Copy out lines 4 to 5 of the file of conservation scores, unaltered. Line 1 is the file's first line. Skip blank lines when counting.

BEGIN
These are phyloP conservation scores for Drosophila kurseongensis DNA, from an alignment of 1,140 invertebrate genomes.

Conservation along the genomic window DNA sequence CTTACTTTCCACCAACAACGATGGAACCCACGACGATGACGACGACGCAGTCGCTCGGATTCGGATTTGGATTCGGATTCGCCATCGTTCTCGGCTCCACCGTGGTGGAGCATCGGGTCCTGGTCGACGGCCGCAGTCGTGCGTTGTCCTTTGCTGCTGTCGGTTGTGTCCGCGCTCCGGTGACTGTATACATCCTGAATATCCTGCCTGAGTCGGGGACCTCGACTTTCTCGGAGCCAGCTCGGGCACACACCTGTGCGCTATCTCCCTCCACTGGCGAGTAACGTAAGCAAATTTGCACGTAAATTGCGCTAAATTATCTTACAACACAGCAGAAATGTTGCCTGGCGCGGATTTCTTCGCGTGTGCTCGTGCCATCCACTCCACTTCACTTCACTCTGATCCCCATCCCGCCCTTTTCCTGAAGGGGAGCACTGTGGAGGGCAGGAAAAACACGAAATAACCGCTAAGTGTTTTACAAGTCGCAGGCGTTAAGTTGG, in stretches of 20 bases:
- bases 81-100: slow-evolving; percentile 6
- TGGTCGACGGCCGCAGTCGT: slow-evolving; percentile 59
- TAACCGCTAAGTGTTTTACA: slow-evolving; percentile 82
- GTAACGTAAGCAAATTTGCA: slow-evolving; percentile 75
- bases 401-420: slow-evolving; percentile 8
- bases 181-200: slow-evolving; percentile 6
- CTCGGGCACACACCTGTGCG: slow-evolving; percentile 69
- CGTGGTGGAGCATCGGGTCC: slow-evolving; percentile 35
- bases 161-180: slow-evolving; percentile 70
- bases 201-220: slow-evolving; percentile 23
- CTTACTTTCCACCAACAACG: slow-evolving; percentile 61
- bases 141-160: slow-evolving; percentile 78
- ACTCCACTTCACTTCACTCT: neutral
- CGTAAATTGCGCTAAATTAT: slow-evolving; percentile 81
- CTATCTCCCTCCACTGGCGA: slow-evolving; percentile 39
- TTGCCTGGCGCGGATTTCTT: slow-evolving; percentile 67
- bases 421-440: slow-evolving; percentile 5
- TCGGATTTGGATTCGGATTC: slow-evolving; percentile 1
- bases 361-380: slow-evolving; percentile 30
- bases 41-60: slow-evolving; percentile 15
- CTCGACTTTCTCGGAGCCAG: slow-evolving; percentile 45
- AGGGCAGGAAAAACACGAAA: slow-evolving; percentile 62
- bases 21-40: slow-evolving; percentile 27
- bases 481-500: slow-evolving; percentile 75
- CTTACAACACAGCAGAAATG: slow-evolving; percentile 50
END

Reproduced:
- TGGTCGACGGCCGCAGTCGT: slow-evolving; percentile 59
- TAACCGCTAAGTGTTTTACA: slow-evolving; percentile 82